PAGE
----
The HEV-ORF1 protein is the largest protein encoded by the HEV genome and can be directly translated from the mRNA-like genome of HEV[8]. Bioinformatics-based protein homology analysis indicated that at least eight function domains are present within HEV-ORF1 according to similarities to counterparts from other RNA viruses (Figure 2)[31]. These protein domains include methyltransferase domain, the Y domain, papain-like cysteine protease (PCP) domain, a hypervariable region containing previously assigned hypervariable domain and proline-rich domain, the X domain (also named macro-domain), RNA helicase domain, and a RNA polymerase domain (RdRp)[2,32]. The methyltransferase domain and Y domain together are thought to constitute the functional unit of RNA capping enzyme[2,32]. It remains unknown whether HEV-ORF1 protein acts alone to perform all putative viral replicase functions or is cleaved by host protease or viral protease (via PCP domains) to generate independent units resembling viral replicases similar to other positive-sense RNA viruses[2,33-35]. To date, available data suggests that proteolytic cleavage of the HEV-ORF1 product involves PCP domain encoded within HEV-ORF1[2,33-35]. Besides viral replication, another notable characteristic of HEV-ORF1 protein is its flexibility for insertions or deletions within the hypervariable region. The proline-rich domain within the hypervariable region was proposed to act as a linking hinge for the upstream PCP domain and downstream macro-domain, leading to formation of an unstable tertiary structure[31,36-38]. Conversely, the hypervariable region is considered an intrinsically disordered region containing extensive gene segment insertions or deletions and may participate in viral replication[39-42]. As a unique example, one HEV-3 isolate, Kernow-C1 p6 strain, which was originally isolated from an HIV patient chronically infected by HEV as well, contains a 174-nt insertion of a human ribosomal protein S17 sequence originating from the host[43], which confers ORF1 protein with novel nuclear/nucleolar trafficking capability and may promote viral replication in vitro[44,45].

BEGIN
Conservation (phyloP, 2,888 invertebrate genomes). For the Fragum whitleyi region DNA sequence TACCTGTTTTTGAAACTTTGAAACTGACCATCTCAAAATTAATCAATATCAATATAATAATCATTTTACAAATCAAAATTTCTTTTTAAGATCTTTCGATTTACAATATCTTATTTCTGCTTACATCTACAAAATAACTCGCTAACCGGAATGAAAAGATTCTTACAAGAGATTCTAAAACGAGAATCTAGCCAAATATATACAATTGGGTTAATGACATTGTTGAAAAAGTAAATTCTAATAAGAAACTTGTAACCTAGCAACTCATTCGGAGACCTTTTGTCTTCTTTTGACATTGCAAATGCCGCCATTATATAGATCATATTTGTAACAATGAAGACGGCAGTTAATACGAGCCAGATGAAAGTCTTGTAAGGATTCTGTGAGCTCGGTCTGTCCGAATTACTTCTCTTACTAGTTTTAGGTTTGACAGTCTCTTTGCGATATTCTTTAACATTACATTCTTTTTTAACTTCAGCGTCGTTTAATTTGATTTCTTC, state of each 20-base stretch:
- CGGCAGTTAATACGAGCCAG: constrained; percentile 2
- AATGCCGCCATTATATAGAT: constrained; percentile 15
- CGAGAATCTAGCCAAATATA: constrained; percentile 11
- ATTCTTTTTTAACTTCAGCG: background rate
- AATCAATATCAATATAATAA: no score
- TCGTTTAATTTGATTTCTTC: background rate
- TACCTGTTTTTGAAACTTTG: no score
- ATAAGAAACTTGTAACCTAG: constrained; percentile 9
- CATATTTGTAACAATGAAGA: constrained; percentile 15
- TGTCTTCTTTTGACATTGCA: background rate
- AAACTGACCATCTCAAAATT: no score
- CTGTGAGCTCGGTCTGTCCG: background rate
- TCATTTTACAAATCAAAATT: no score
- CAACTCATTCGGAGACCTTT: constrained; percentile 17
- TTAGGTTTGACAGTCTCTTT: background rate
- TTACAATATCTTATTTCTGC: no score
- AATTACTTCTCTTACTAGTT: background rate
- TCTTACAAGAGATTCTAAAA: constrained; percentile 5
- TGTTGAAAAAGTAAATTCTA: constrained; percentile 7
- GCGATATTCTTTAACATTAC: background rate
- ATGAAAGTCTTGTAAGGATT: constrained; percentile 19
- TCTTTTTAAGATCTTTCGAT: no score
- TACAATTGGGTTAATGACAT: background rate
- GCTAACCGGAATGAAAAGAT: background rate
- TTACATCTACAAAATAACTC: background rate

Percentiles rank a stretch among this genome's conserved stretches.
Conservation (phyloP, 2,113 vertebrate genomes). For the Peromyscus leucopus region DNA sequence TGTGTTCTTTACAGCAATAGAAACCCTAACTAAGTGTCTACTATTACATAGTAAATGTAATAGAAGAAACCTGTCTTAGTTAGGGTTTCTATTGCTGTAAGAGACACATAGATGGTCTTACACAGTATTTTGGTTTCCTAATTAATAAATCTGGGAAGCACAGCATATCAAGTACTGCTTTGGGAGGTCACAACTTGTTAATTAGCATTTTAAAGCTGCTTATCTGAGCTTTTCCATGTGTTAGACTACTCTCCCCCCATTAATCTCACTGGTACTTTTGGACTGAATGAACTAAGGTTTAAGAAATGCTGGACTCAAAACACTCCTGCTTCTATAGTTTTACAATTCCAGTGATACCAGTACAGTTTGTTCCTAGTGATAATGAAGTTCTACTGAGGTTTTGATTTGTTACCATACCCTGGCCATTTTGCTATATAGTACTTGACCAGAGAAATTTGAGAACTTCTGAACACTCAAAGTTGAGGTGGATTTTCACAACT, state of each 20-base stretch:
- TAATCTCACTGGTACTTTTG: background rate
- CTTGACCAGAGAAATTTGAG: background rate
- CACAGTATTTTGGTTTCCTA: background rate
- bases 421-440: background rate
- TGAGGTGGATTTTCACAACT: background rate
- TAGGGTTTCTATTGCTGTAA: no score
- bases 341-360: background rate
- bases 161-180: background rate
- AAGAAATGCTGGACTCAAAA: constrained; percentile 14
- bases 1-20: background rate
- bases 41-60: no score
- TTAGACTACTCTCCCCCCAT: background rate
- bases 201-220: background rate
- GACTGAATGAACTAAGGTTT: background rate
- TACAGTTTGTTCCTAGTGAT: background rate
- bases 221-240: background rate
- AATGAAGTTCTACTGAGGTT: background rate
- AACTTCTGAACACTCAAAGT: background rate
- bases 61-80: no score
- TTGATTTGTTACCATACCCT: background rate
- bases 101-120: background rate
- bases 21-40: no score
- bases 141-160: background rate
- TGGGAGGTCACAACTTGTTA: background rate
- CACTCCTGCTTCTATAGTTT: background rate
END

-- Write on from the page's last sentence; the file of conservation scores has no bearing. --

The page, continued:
Figure 2
Figure 2 Function domains of hepatitis E virus-open reading frame 1 polyprotein. Putative functional domains of hepatitis E virus (HEV)-open reading frame 1 polyprotein based on HEV-1 prototype Sar55 strain are listed as follows: Methyltransferase domain; Y domain; papain-like cysteine protease; hypervariable region; proline-rich domain; X-domain; Hhelicase; RNA-dependent RNA polymerase. Met: Methyltransferase domain; Y: Y domain; PCP: Papain-like cysteine protease; HV: Hypervariable region; Pro: Proline-rich domain; X: X-domain; Hel: Helicase; RdRp: RNA polymerase; ORF: Open reading frame.
HEV-ORF2 encodes viral capsids

HEV-ORF2 encodes the putative capsid protein of HEV virions with a full-size of 660 aa residues, and has a predicted molecular mass of 72 kDa[46]. Notable, the full length ORF2 protein carries N-linked glycans at three putative glycosylation Asn residues at positions 137, 310, and 562, as well as a 15 aa signal peptide at the N-terminus directing full length ORF2 protein to the endoplasmic reticulum (ER)[47]. One notable characteristic of HEV-ORF2 is the existence of various forms of ORF2-derived proteins with multiple functions. Researchers observed very early that multiple processed ORF2-derived products were detected when recombinant ORF2 was expressed in different systems. The mature HEV capsid protein is generated from the full-length ORF2 precursor via proteolytic processing to remove the first N-terminal 111 aa and the last C-terminal 52 aa. However, at least two other forms of HEV-ORF2 have been detected in HEV infected cells and patients[48,49]. The first was a secreted form of ORF2 protein (ORF2s), which utilized an upstream start codon and contained a signal peptide that earmarked ORF2 for subsequent glycosylation and secretion[50]; the second was a capsid-associated truncated form of ORF2 (ORF2c), which was translated beginning at an internal methionine-encoding AUG start codon (aa16 of ORF2)[50]. Meanwhile, a truncated form of ORF2 (ORF2c) detected in HEV-infected cells may be secreted into the extracellular milieu, as is ORF2s[49].

The mature HEV capsid that lacks N-terminal 111 aa and the last C-terminal 52 aa of full ORF2 can form virus-like particles when expressed in insect cells[51,52]. Genetic analysis of ORF2 sequences of HEV genotypes 1-4 suggests that these proteins share greater than 85% similarity overall, with divergence mainly observed within the first N-terminal 111 aa, which are not incorporated into final virions[53]. A recombinant subunit vaccine using truncated HEV-1 ORF2 protein (HEV239) as major immunogen is licensed in China (Hecolin®)[2].

A multi-functional protein encoded by HEV-ORF3